As several high-profile hacking incidents made news the past few months and with hackers even inspiring a popular TV show, cybersecurity is becoming more and more important. To improve security for its users, Google recently announced that starting with the release of Chrome 56 early next year, any website that does not have SSL will display an “insecure connection” error message. If you’re not familiar with this terminology, SSL stands for Secure Sockets Layer. It’s the standard technology for establishing an encrypted link between a web server and a browser. This secure link ensures that any data passed between the server and browser remains private. Google will start with sites that have fields to enter a password or credit card information, but throughout 2017 will expand to include websites that have paid for an SSL certificate or used Let’s Encrypt to get a free certificate. Eventually, Google will label all HTTP pages as non-secure, and change the HTTP security indicator to the red triangle they currently use for broken HTTPS.
Right now, around 40 percent of web visits are to pages that use HTTPS, and 79 of the web’s top 100 non-Google sites don’t use HTTPS by default, with 67 of those using either outdated encryption technology or none at all.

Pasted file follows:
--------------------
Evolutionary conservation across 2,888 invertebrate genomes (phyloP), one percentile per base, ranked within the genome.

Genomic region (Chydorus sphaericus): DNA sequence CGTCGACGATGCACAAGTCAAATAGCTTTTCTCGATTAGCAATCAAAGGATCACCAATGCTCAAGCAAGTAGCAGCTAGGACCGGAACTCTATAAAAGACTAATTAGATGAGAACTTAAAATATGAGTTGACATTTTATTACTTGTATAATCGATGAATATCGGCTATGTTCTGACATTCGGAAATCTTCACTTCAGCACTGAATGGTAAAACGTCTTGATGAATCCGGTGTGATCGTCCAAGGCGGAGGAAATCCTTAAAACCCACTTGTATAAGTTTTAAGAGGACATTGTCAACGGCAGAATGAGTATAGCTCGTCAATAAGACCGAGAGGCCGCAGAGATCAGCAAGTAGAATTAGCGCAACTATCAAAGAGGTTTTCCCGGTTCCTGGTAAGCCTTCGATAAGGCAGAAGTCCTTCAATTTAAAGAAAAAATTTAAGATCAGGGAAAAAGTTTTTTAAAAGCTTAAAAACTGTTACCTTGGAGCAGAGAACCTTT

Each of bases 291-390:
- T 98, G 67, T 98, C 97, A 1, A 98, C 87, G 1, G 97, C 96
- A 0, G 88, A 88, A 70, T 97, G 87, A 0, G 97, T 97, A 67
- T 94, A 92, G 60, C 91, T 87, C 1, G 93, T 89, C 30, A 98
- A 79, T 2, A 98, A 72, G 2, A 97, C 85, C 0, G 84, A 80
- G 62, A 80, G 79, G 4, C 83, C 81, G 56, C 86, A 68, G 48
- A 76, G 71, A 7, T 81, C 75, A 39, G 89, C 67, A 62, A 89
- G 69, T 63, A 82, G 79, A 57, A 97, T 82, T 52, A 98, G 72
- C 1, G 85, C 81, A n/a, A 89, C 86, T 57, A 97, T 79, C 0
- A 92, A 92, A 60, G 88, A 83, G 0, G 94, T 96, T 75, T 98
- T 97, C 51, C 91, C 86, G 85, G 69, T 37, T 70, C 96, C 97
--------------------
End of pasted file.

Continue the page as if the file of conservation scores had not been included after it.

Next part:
So, why should you care about all these acronyms and this technical mumbo jumbo? Because the online safety of your website and your customers depends on it. On Advertising will be recommending to all sites we own that SSL is necessary before the end of the year. We also suggest a couple of other things you should do to make your website safer, and to make your personal computing as safe as possible.
Keep your website up-to-date. If you designed your website using WordPress, Drupal or a similar tool, pay attention when you’re asked to update. These updates are important and often include the most up-to-date fixes for security and usability.
Update your hardware and software frequently. If you get alerts from Microsoft or Apple to update your OS or a program you’re running (like Word), do so as soon as you can. These updates often include patches to fix security flaws and may save you hassles down the road.
Don’t forget about an antivirus program. If you’re not running an antivirus program (like Kaspersky or McAfee) you should be. They can be the difference between having a secure computer and falling prey to malware and hackers.
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